GIBBARD-SATTERTHWAITE SUCCESS STORIES AND OBVIOUS STRATEGYPROOFNESS
The Gibbard-Satterthwaite Impossibility Theorem (Gibbard, 1973; Satterthwaite, 1975) holds that dictatorship is the only unanimous and strategyproof social choice function on the full domain of preferences. Much of the work in mechanism design aims at getting around this impossibility theorem. Three grand success stories stand out. On the domains of single peaked preferences, house matching, and of quasilinear preferences, there are appealing unanimous and strategyproof social choice functions. We investigate whether these success stories are robust to strengthening strategyproofness to obvious strategyproofness, recently introduced by Li (2015). A social choice function is obviously strategyproof implementable (OSP) implementable if even cognitively limited agents can recognize their strategies as weakly dominant.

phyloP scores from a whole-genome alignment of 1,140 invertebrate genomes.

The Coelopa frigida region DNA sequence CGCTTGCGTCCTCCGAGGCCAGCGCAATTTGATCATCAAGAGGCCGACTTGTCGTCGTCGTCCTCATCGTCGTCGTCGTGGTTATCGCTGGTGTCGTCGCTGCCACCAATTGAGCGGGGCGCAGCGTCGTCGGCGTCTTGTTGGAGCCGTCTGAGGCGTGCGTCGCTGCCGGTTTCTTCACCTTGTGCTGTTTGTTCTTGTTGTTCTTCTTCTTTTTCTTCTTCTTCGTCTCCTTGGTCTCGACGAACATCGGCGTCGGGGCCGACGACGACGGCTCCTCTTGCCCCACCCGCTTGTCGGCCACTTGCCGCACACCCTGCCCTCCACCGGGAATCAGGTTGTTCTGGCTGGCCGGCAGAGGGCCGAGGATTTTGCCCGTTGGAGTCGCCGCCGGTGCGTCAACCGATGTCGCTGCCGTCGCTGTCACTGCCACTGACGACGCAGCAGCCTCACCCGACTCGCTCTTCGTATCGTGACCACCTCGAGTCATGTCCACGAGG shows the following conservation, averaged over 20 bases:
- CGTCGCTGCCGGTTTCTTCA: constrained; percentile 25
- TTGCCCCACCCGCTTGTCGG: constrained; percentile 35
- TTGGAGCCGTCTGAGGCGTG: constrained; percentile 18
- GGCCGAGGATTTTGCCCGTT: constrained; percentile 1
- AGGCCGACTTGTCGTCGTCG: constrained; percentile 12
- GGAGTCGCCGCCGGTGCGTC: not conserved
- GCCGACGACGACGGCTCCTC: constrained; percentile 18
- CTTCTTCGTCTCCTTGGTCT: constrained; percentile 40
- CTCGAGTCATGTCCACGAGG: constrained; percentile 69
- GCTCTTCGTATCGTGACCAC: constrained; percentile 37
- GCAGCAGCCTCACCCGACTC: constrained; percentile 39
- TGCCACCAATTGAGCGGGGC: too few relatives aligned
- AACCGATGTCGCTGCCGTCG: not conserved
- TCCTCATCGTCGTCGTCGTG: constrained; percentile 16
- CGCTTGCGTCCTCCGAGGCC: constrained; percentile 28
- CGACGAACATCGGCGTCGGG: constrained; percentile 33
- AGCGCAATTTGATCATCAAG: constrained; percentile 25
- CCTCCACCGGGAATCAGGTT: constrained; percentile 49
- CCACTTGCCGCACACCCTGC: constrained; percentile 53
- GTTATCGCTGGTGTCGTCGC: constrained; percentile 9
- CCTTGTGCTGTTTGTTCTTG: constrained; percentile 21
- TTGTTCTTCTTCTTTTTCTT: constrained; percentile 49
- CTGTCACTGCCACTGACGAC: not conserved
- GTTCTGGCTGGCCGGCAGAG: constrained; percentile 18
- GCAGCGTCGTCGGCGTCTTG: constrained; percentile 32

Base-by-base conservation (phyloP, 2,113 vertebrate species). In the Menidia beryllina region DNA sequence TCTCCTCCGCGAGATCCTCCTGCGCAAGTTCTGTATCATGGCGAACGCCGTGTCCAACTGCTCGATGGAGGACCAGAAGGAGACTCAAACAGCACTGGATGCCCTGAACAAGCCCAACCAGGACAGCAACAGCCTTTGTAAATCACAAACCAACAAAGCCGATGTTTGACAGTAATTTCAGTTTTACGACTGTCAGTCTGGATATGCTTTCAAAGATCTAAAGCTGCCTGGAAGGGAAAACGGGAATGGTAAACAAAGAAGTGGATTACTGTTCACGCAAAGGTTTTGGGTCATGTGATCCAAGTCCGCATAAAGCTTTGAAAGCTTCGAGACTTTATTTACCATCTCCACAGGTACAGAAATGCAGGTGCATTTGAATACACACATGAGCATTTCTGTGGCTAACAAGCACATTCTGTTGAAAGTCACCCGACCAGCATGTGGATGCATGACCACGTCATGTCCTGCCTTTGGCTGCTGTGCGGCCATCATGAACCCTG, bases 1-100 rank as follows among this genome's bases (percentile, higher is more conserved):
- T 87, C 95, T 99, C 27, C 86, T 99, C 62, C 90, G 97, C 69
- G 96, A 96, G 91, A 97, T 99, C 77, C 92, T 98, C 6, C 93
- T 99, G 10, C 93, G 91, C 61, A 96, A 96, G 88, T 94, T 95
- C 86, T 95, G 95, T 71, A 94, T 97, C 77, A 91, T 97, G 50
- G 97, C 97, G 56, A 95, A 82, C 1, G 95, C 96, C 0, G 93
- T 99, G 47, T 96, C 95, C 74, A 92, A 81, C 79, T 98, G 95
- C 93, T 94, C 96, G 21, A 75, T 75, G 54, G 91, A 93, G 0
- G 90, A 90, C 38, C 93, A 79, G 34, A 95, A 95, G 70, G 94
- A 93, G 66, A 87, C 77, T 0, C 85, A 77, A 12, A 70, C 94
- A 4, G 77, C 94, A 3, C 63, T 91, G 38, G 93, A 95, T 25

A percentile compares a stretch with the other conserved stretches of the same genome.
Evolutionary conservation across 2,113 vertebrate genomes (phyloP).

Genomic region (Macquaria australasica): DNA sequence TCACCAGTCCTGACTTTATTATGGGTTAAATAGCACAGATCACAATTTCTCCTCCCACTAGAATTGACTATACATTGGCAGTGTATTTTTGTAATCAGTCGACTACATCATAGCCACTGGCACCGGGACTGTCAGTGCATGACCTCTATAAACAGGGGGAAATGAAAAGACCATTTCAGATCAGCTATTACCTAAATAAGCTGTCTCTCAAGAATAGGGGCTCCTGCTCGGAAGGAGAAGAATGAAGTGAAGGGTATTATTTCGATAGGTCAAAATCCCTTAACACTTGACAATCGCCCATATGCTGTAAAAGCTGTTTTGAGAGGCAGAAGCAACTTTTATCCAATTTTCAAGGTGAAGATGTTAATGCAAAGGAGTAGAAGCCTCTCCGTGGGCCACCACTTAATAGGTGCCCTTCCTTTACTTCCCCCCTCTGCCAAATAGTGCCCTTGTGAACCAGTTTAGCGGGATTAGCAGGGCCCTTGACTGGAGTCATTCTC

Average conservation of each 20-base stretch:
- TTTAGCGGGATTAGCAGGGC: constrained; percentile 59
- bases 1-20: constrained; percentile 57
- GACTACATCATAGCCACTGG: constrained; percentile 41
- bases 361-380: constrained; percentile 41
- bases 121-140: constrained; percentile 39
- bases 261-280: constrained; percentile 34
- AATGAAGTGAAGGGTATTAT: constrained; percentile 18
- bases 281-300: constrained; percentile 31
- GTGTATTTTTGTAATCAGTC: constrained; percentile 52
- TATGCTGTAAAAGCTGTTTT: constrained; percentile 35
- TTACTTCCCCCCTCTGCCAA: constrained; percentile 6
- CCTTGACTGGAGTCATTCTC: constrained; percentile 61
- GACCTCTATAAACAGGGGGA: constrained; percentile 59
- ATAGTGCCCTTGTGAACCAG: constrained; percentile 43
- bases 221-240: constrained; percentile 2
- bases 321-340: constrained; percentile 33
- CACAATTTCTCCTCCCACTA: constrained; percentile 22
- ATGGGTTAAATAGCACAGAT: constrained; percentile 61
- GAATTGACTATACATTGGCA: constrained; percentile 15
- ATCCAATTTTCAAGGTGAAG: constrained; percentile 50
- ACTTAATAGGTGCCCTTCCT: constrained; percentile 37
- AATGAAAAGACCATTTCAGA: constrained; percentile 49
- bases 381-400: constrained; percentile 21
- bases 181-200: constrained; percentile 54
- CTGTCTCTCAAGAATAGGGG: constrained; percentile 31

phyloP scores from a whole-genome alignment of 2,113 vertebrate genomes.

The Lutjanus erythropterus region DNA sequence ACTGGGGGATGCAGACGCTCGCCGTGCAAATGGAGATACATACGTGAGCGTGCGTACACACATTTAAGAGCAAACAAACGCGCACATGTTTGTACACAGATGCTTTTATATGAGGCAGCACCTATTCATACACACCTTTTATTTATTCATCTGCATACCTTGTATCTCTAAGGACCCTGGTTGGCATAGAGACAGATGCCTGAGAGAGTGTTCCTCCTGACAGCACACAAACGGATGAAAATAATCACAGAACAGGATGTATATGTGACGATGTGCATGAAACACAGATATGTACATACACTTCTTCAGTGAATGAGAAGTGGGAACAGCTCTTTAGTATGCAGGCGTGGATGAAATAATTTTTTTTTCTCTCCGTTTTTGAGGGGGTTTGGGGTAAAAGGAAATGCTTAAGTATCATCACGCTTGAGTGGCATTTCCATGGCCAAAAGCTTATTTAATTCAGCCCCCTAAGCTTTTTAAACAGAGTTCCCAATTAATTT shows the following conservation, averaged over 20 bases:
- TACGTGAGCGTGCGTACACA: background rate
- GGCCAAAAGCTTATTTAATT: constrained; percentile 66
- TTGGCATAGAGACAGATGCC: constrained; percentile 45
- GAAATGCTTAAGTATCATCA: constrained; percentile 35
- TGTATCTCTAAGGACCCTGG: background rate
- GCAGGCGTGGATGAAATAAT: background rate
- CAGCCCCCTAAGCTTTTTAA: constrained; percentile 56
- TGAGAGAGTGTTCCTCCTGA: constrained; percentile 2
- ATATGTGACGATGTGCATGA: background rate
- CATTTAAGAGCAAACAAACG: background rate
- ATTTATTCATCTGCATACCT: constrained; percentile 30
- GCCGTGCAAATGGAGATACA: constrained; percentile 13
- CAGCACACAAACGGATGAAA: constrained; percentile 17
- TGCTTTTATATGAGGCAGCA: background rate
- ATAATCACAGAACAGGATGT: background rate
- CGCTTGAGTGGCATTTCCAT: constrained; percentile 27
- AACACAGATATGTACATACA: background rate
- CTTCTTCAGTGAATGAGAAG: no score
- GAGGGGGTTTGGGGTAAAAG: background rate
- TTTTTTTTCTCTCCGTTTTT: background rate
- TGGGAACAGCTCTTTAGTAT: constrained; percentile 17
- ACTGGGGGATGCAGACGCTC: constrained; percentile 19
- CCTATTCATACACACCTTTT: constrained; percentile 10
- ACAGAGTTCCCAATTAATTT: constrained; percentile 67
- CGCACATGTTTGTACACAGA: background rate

For single-peaked preferences, we characterize the class of OSP-implementable and unanimous social choice rules as dictatorships with safeguards against extremism — mechanisms (which turn out to also be Pareto optimal) in which the dictator can choose the outcome, but other agents may prevent the dictator from choosing an outcome which is too extreme. Median voting is consequently not OSP-implementable. Indeed the only OSP-implementable quantile rules either choose the minimal or the maximal ideal point. For house matching, we characterize the class of OSP-implementable and Pareto optimal matching rules as sequential barter with lurkers — a significant generalization over bossy variants of bipolar serially dictatorial rules. While Li (2015) shows that second-price auctions are OSP-implementable when only one good is sold, we show that this positive result does not extend to the case of multiple goods. Even when all agents’ preferences over goods are quasilinear and additive, no welfare-maximizing auction where losers pay nothing is OSP-implementable when more than one good is sold. Our analysis makes use of a gradual revelation principle, an analog of the (direct) revelation principle for OSP mechanisms that we present and prove.